So not to worry. Peak oil will not be reached in your lifetime, or in the lifetime of your children, grandchildren or greatgrandchildren. Well, that is if these estimates are correct.

By Ron Patterson via Peak Oil Barrel

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  • Larry Bowman on August 01 2018 said:
    The experts printed article in WSJ in 1980. The earth would have no oil by year 2000. The magic word is SHORTAGE...........?
  • Vishwas on August 01 2018 said:
    Looks like motivated projections. Oil demand from the commercial transport is sure to dive down by 70% - 80% as electric trucks and buses are expected to replace almost all fuel ones. Oil demand the aviation, shipping may suffer if mini-nuclear plant powered ships and electric planes becomes a reality - already on horizon. Oil demand from power generation sector almost vanishing. Environmental considerations will force the changes fast. So from where the demand will grow till 2040? May actually fall by 50% by 2040? Misleading for short term gains. Population growth and growing demand for cars will most probably be replaced by most efficient public transport in cities of the developing countries.
  • Najam on August 02 2018 said:
    I don't believe it Ron. I think we are going to reach peak demand by 2023. Lets see.
  • Frank on August 02 2018 said:
    There is zero chance of oil delivery and in 2040 being higher than today. I'd love to see their estimate for Chinese demand for 2040, but that kind of easily refuted detail will not be shared.
  • Tony on August 02 2018 said:
    Keep dreaming !
  • Douglas Houck on August 02 2018 said:
    The need for 97 mbd of new oil by 2040 is simply not going to happen. The loss in conventional oil production is too severe. Most countries are planning accordingly. If you are a significant country (China, India, Turkey, EU) with limited oil resources you need to transfer over to electric transportation as soon as possible while ensuring supplies as long as possible.

    The MATH doesn't add up.

    To get to the 2016 Reserves I'm assuming they are adding in the potential 2.26 trillion barrels from Venezuelan tar sands. To make the needed new oil both Venezuelan and Canada's tar sands would need to be producing over 30mbd (A total WAG). Today Canada is producing around 2.5 mbd from the tar sands and hopes to get up 3.5 mbd in the next few years. It would take a 5-8 fold increase over current production to meet expected world demand. Venezula would need to form a competent government and increase production from almost zero to 15 mbd or so in twenty years.

    If you try and fill the void with tight sand oil you have an impossible Red Queen scenario. With a seven year life expectancy for a hydrofracked well you have to bring on an additional 50% capacity every couple of years. The US tight sand oil production is 7 mbd (an unheard of number) but would need to increase by 7 - 10 times in twenty years. Unfortunately, US tight sand oil production is most likely going to peak in the next 5-8 years (with President Trump's term in office) and then decline.

    If what you want to do requires a bit of surplus oil you better do it now.
  • Paul Richards on August 03 2018 said:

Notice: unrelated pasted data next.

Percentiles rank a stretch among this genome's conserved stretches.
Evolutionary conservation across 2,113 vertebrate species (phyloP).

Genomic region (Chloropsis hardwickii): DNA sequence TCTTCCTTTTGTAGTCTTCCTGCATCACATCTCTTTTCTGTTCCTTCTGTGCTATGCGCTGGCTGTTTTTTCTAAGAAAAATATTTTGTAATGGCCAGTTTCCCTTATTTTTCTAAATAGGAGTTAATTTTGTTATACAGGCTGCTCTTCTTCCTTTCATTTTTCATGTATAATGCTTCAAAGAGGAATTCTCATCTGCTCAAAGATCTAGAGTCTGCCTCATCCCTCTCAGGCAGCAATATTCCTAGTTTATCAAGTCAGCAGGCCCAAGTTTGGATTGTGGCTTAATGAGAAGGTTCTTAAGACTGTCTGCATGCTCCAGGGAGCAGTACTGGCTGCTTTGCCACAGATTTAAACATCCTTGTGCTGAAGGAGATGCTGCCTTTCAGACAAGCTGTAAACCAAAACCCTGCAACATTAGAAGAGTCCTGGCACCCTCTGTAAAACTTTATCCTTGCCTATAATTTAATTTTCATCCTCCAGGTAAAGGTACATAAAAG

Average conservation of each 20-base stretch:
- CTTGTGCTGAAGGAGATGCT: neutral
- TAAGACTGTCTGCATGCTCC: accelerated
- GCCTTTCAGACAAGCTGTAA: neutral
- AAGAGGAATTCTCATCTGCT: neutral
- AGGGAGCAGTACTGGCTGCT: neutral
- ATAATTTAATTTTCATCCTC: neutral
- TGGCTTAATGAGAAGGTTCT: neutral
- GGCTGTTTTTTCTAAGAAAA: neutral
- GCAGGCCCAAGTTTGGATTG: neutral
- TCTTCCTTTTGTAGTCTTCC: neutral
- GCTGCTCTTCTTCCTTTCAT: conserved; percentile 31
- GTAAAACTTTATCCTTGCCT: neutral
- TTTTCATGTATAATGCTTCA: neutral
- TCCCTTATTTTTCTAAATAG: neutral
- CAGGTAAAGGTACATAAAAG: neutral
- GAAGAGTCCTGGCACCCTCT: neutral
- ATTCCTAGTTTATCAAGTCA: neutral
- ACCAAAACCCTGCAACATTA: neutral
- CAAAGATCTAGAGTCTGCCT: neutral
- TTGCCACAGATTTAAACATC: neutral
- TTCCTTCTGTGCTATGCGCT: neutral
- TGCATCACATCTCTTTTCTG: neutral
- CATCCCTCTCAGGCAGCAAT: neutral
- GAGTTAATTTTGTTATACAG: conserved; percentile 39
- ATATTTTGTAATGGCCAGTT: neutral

So the author thinks that we have 150 years of oil left at current consumption rates. First off your math is VERY VERY wrong!!! 4.5 *10^12 barrels(trillion barrels) remaining divided by 98 million barrels per year current consumption rate is 45000 years! So either your usage rate is wrong, or your remaining reserves is wrong.

    If we assume your estimate is right, which it isn't, Oil consumption growth rates are historically around 3% a year. This means that in approximately 25 years consumptions rates will have doubled. In 2017 that was approximately 98 million barrels, this implies that in 25 years at the 3% historical consumption growth rate, it will be approximately 200 million barrels a year.
    This will drastically reduce the 150 years number, which is wrong to begin with, to something more like 37 years.


    Simple calculations and estimates are so incorrect it's impossible to trust this Exxon's conclusions or anything presented in this article.
  • David Rushton on August 03 2018 said:
    Paul - isn't that 98 million barrels per day?
  • EdBCBN on August 06 2018 said:
    Like a lot of other commenters here, this looks like oil company pie-in-the-sky dreams to me. But consider this: just as the price of oil crashes due to EVs, etc. the fastest growing populations in the world, which are in the oil-rich middle east, will suddenly lose 90% of their income.
  • Bill Simpson on August 07 2018 said:
    Just because oil is technically recoverable, doesn't mean it will be cheap enough for civilization to afford to get it out of the ground and make use of it.
    The amount of hydrogen on Earth in the oceans is for all purposes, limitless. See much running on hydrogen? And what hydrogen is produced is mostly made from natural gas, a finite fossil fuel.
    We could be awash in $20 a gallon gasoline, but at that price, the economy would collapse because so few people could afford anything else but food, essential clothing, and shelter. Rich people can afford $100 a gallon gasoline. But they can't keep the economy functioning by themselves.
    Whenever the cost of gasoline and diesel gets too expensive, it will begin to shrink the demand for everything else so much, that a recession will soon begin. No one can predict what that price is, or how long it will be before we get there. It could happen in 5 years or in 25 years.